Tuesday, December 13, 2011

The simplicity of God

Wayne Grudem, in his Systematic Theology, defines God's simplicity-calling it God's unity-as follows: "God is not divided into parts, yet we see different attributes of God emphasized at different times." He goes on to write,
We would not want to say the attributes are only characteristic of some part of God, but rather that they are characteristic of God himself and therefore characteristic of all of God ... Nor should we think of the attributes of God as something external from God's real being or real self, something added on to who God really is ... Rather, we must remember that God's whole being includes all of his attributes: he is entirely loving, entirely merciful, entirely just, and so forth.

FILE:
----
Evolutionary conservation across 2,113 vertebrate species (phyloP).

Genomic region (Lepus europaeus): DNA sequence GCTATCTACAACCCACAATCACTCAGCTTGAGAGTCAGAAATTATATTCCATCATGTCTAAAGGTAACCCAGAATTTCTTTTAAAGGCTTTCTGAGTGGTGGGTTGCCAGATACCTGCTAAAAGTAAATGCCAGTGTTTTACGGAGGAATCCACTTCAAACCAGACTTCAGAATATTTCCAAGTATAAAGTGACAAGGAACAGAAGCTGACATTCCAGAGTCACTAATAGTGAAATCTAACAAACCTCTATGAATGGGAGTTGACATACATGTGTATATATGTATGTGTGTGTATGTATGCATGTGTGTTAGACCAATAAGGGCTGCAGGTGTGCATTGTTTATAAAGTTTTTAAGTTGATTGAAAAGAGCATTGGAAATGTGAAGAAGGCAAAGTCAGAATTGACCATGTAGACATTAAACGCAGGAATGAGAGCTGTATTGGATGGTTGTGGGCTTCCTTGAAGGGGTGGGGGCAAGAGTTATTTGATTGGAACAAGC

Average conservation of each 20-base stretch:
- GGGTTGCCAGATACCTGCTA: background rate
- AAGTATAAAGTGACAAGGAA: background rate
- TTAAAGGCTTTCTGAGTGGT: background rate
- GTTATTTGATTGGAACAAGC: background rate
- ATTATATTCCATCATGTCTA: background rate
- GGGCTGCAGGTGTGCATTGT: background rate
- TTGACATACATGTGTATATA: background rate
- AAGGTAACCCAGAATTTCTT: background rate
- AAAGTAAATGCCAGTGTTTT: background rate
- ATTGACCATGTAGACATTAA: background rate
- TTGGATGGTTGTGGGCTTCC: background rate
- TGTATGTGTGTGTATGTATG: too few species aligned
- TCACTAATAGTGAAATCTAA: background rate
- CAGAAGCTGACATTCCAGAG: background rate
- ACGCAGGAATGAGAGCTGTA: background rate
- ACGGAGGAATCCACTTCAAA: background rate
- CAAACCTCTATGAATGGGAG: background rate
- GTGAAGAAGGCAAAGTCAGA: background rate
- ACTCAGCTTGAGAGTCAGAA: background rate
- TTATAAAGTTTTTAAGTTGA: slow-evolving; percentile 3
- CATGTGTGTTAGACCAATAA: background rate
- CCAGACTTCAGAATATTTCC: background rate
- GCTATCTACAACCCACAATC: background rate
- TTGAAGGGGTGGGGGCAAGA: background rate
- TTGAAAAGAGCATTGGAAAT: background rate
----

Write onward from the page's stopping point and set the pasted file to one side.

In his stellar book on the condescension of God, God With Us, K. Scott Oliphint also addresses the simplicity of God:
What id God was composed of parts, or of a part? Imagine goodness as part of God's character such that it is not identical to him, but in some way actually composes his character. What, now, must be true of his goodness? Since it is not identical to him, it must be something other than him. If it is something other than him, then it must be outside of him, at least initially. Not only so, but if God is essentially good, and goodness is not identical to him, then he depends on goodness to be who he is essentially. Thus, God is dependent on something besides himself in order to be who he is essentially. Were that the case, God would not be a se; he could not be independent. (64)

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